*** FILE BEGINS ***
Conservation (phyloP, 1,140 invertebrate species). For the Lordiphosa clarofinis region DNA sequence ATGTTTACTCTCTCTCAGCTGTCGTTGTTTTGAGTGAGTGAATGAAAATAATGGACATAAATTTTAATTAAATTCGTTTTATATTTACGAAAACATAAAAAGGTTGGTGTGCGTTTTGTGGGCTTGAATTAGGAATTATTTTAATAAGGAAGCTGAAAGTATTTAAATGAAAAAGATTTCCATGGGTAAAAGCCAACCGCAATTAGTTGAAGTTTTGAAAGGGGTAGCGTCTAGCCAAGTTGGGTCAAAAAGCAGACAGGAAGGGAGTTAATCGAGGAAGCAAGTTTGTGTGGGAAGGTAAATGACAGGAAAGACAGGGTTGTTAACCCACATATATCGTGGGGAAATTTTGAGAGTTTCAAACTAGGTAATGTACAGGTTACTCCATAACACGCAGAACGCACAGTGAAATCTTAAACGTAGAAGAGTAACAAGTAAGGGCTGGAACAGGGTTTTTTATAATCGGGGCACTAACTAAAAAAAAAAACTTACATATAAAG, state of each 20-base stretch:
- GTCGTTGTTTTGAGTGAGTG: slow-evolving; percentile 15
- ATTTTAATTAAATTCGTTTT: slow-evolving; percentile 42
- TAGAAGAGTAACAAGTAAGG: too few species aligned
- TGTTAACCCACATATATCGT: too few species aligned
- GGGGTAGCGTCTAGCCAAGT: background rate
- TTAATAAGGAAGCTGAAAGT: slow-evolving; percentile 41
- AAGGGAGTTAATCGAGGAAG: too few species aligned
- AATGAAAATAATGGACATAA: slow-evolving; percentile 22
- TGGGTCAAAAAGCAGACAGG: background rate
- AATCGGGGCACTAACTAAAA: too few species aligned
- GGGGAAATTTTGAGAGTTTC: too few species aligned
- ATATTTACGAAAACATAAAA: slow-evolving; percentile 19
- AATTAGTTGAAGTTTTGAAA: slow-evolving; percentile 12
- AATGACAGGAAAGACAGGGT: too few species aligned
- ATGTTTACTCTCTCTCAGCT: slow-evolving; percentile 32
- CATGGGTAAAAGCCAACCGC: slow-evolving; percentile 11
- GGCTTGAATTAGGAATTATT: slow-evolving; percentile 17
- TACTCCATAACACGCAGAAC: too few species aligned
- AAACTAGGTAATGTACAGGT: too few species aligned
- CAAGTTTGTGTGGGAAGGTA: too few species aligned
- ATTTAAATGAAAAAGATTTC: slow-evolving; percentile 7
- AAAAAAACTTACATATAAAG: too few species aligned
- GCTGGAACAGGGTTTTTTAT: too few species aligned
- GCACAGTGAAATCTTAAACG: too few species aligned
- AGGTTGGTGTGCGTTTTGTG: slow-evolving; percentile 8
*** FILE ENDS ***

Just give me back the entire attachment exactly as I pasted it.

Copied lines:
Conservation (phyloP, 1,140 invertebrate species). For the Lordiphosa clarofinis region DNA sequence ATGTTTACTCTCTCTCAGCTGTCGTTGTTTTGAGTGAGTGAATGAAAATAATGGACATAAATTTTAATTAAATTCGTTTTATATTTACGAAAACATAAAAAGGTTGGTGTGCGTTTTGTGGGCTTGAATTAGGAATTATTTTAATAAGGAAGCTGAAAGTATTTAAATGAAAAAGATTTCCATGGGTAAAAGCCAACCGCAATTAGTTGAAGTTTTGAAAGGGGTAGCGTCTAGCCAAGTTGGGTCAAAAAGCAGACAGGAAGGGAGTTAATCGAGGAAGCAAGTTTGTGTGGGAAGGTAAATGACAGGAAAGACAGGGTTGTTAACCCACATATATCGTGGGGAAATTTTGAGAGTTTCAAACTAGGTAATGTACAGGTTACTCCATAACACGCAGAACGCACAGTGAAATCTTAAACGTAGAAGAGTAACAAGTAAGGGCTGGAACAGGGTTTTTTATAATCGGGGCACTAACTAAAAAAAAAAACTTACATATAAAG, state of each 20-base stretch:
- GTCGTTGTTTTGAGTGAGTG: slow-evolving; percentile 15
- ATTTTAATTAAATTCGTTTT: slow-evolving; percentile 42
- TAGAAGAGTAACAAGTAAGG: too few species aligned
- TGTTAACCCACATATATCGT: too few species aligned
- GGGGTAGCGTCTAGCCAAGT: background rate
- TTAATAAGGAAGCTGAAAGT: slow-evolving; percentile 41
- AAGGGAGTTAATCGAGGAAG: too few species aligned
- AATGAAAATAATGGACATAA: slow-evolving; percentile 22
- TGGGTCAAAAAGCAGACAGG: background rate
- AATCGGGGCACTAACTAAAA: too few species aligned
- GGGGAAATTTTGAGAGTTTC: too few species aligned
- ATATTTACGAAAACATAAAA: slow-evolving; percentile 19
- AATTAGTTGAAGTTTTGAAA: slow-evolving; percentile 12
- AATGACAGGAAAGACAGGGT: too few species aligned
- ATGTTTACTCTCTCTCAGCT: slow-evolving; percentile 32
- CATGGGTAAAAGCCAACCGC: slow-evolving; percentile 11
- GGCTTGAATTAGGAATTATT: slow-evolving; percentile 17
- TACTCCATAACACGCAGAAC: too few species aligned
- AAACTAGGTAATGTACAGGT: too few species aligned
- CAAGTTTGTGTGGGAAGGTA: too few species aligned
- ATTTAAATGAAAAAGATTTC: slow-evolving; percentile 7
- AAAAAAACTTACATATAAAG: too few species aligned
- GCTGGAACAGGGTTTTTTAT: too few species aligned
- GCACAGTGAAATCTTAAACG: too few species aligned
- AGGTTGGTGTGCGTTTTGTG: slow-evolving; percentile 8